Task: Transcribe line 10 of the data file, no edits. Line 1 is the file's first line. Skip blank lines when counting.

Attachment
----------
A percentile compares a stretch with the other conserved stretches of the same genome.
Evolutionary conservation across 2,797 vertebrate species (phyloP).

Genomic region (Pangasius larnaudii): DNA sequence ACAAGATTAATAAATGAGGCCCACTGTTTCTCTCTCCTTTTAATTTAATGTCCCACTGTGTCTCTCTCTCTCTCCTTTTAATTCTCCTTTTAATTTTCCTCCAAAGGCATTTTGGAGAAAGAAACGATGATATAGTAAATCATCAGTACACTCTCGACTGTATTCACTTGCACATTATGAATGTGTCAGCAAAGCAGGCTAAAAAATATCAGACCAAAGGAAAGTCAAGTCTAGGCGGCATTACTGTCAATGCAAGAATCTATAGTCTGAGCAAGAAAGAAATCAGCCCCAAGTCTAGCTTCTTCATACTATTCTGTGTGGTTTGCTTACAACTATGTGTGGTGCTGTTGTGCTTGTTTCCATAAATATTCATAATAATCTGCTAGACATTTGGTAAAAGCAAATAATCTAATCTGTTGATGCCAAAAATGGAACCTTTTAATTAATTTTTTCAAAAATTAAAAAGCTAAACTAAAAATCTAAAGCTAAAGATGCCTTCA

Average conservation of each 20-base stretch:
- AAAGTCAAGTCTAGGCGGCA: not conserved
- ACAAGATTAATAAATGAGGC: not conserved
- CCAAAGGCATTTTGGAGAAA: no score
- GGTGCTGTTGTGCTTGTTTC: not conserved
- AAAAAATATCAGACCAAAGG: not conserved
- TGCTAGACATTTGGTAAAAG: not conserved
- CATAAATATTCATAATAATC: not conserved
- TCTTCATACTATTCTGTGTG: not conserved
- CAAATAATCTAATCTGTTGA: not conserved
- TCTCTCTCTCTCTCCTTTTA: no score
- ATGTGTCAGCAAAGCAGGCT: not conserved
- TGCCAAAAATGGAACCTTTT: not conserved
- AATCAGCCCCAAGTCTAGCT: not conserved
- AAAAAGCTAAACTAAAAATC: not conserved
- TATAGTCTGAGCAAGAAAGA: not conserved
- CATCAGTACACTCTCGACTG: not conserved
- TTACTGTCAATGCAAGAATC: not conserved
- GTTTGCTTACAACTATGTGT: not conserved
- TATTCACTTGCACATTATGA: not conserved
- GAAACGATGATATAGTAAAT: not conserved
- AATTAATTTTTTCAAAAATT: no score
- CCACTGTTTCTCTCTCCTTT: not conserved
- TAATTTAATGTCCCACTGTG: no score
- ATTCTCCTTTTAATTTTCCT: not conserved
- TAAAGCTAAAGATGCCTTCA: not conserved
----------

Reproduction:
- TGCTAGACATTTGGTAAAAG: not conserved